SF Homeless Project forcing Bay Area to confront “one of the biggest humanitarian crises of our time”

Published On July 5, 2016 | By Rob Arias | News & Commentary, Politics

More than 70 news organizations united last week to spotlight our growing homeless epidemic that is impacting not only San Francisco, but the entire Bay Area. Large Media organizations like The Chronicle, KQED News, online publishing platform Medium and smaller ones like ours staged a media takeover to force the issue onto our news feeds and spur conversation on how to tackle this as a region. A project that boldly asks the question that despite our compassion and millions of dollars, why the problem persists and is in fact worsening.

“Our aim is to provide you with the necessary information and potential options to put San Francisco on a better path” the projects coordinators note in this open letter to the city and its residents. “Then it will be up to all of us — citizens, activists, public and private agencies, politicians — to work together to get there.”  The project ultimately challenges us to make reducing homelessness our No. 1 priority.

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Over 300 videos, articles, radio shows and television reports were contributed to the collaborative project. Articles submitted from the very people who live on the streets, our policymakers tasked to provide solutions and those on the front lines that are witnessing the impacts of their efforts first hand. The solution-oriented focus of the stories channel ideas that have worked in other parts of the country and the world. From solutions as simple as providing mobile showers, to tech-driven solutions are area is known for like harnessing big data to better predict and assign resources to those that need it the most (Tech blog Gizmodo contributed a piece noting the best and worst ideas).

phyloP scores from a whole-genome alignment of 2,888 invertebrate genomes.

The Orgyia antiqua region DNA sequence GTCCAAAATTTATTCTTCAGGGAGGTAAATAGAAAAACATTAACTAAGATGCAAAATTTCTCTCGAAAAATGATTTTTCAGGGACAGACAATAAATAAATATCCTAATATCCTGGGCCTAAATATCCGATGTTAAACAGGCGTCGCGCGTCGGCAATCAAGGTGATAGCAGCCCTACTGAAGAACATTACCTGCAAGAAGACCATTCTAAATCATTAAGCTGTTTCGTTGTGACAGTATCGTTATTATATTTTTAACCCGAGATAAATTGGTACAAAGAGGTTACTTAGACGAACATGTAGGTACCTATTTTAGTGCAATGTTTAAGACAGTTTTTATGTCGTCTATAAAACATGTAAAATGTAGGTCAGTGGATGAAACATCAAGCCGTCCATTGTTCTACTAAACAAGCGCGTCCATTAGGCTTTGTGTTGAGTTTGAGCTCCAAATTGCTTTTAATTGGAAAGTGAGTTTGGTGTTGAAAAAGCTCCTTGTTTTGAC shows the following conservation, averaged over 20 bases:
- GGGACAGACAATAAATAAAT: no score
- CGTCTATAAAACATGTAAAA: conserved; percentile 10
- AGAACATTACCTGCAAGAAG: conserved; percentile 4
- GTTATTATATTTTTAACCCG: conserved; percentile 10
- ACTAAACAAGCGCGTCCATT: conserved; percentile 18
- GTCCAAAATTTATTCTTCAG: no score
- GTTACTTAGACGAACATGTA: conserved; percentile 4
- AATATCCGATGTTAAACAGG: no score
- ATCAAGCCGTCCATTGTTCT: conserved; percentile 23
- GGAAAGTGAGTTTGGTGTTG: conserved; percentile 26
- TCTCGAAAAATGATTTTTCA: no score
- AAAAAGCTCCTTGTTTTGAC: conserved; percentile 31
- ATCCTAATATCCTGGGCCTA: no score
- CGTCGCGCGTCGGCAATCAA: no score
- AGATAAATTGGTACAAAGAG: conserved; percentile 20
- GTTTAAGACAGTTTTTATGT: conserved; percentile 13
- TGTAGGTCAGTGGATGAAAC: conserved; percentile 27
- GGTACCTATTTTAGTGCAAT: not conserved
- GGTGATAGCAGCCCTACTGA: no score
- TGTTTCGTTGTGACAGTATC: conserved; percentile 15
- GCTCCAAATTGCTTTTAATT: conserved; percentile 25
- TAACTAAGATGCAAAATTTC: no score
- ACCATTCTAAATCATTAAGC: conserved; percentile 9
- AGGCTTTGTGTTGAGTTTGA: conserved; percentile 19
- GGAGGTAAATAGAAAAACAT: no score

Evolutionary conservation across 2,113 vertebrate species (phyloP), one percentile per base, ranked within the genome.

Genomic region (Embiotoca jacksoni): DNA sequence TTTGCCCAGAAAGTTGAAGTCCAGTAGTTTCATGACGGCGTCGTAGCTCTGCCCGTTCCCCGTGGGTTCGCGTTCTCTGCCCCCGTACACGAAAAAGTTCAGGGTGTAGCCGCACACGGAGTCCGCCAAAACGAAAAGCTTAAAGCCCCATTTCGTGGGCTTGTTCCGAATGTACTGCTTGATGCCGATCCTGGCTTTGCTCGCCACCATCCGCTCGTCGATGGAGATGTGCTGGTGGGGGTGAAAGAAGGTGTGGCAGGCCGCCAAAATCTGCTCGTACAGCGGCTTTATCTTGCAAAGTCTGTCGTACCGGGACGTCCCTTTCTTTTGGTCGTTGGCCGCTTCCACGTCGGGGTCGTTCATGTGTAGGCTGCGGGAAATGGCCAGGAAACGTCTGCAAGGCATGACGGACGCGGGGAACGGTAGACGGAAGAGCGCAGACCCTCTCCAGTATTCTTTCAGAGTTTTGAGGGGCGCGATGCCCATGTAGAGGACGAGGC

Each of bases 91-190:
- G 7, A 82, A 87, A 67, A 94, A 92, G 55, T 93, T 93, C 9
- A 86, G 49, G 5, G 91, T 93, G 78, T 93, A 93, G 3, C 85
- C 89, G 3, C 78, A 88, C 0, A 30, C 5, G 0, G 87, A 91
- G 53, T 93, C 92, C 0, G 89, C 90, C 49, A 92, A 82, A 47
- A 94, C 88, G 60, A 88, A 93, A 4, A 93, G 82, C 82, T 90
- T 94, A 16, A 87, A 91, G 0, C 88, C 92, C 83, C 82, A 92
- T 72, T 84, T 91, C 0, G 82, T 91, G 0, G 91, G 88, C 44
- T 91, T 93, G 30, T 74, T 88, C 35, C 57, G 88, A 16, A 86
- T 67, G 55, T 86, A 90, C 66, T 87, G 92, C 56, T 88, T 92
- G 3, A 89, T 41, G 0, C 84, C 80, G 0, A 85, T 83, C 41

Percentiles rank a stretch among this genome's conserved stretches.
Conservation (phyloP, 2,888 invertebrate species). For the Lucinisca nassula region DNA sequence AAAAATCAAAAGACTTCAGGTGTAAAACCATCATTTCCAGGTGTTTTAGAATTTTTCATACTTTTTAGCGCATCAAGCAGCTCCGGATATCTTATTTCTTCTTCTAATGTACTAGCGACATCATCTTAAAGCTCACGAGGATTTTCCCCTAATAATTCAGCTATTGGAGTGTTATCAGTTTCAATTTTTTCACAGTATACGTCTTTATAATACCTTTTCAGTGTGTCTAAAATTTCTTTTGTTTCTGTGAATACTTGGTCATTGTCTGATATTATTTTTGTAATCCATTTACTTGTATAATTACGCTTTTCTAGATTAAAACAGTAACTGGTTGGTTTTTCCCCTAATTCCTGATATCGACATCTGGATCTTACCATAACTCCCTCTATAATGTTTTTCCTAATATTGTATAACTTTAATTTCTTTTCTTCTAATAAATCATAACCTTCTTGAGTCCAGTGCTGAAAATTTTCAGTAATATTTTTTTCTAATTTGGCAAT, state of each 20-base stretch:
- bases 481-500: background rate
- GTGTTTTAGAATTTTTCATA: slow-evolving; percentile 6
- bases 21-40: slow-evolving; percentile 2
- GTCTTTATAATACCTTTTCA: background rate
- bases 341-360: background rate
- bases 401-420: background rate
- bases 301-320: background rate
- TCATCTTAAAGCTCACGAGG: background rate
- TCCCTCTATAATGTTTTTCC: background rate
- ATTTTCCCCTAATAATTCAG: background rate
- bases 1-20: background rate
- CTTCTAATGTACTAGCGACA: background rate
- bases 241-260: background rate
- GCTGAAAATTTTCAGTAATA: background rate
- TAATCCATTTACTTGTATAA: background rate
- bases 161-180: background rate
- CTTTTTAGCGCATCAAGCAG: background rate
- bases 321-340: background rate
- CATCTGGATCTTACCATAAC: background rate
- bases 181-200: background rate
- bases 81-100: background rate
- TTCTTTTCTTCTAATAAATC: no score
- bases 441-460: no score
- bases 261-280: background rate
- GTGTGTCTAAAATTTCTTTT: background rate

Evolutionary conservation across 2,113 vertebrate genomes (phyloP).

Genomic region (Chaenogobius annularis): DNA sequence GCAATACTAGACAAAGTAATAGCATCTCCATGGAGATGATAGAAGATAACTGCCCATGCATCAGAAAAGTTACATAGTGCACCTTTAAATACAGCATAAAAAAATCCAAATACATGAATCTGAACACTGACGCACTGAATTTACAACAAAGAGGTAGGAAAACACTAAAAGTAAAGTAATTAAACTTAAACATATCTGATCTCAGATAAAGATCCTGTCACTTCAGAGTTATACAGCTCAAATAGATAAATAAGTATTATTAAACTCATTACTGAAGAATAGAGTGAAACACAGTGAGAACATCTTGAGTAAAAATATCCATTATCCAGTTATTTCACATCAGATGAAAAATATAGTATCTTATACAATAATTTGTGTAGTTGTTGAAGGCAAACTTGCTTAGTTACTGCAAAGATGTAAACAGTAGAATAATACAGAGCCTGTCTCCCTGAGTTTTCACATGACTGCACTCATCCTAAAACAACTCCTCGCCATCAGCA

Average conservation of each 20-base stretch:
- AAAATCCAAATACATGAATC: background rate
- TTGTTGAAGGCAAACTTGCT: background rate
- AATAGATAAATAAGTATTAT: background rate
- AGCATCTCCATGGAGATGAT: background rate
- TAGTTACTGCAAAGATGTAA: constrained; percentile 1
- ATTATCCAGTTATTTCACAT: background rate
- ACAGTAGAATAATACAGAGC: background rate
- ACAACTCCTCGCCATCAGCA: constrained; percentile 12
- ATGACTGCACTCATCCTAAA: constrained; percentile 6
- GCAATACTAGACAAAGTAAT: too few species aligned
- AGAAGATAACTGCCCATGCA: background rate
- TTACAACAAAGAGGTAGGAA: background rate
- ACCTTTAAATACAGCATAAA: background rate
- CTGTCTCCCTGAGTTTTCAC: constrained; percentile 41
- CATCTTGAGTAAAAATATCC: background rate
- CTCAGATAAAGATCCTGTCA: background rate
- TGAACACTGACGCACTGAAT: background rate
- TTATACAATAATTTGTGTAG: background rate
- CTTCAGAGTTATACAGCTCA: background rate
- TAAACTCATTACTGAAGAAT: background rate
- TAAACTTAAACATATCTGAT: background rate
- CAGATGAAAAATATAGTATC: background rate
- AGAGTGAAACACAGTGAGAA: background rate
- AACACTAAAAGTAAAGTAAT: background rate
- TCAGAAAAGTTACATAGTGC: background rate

A few startling facts about SF’s homeless population:

  • There are 6,686 homeless SF residents (nearly two-thirds live in District 6 which includes downtown).
  • 29% of SF’s homeless are not native to the county of San Francisco
  • 1,500 of the most chronically homeless people cost the city over $80,000 each
  • 8 SF depts. and 76 private & nonprofit organizations spend $241 million annually to combat homelessness
  • SF experiences an influx of 450 homeless people each year
  • One third of all homeless are thought to be mentally ill
  • Medical, mental health or substance abuse services cost the city more than $150 million the last fiscal year
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A row of Oakland artist Gregory Kloehn’s “Tiny Homes” right under the MacArthur Maze that millions pass over annually.

Here in Emeryville, we’ve largely relied on local law enforcement for dealing with the homeless. This policy might explain why many of the encampments butt right up to our border and are occasionally swept by Oakland Public Works. As a neighbor to one of the area’s biggest encampments under the MacArthur Maze, it’s been frustrating to witness the same tactic used over and over again with seemingly zero underlying strategy to actually alleviating homelessness. The City of Emeryville dedicates almost no resources to homelessness which include sponsoring a small number of emergency shelter beds at a regional center in Berkeley. Emeryville’s role in tackling homelessness will be a small one but an important one nonetheless.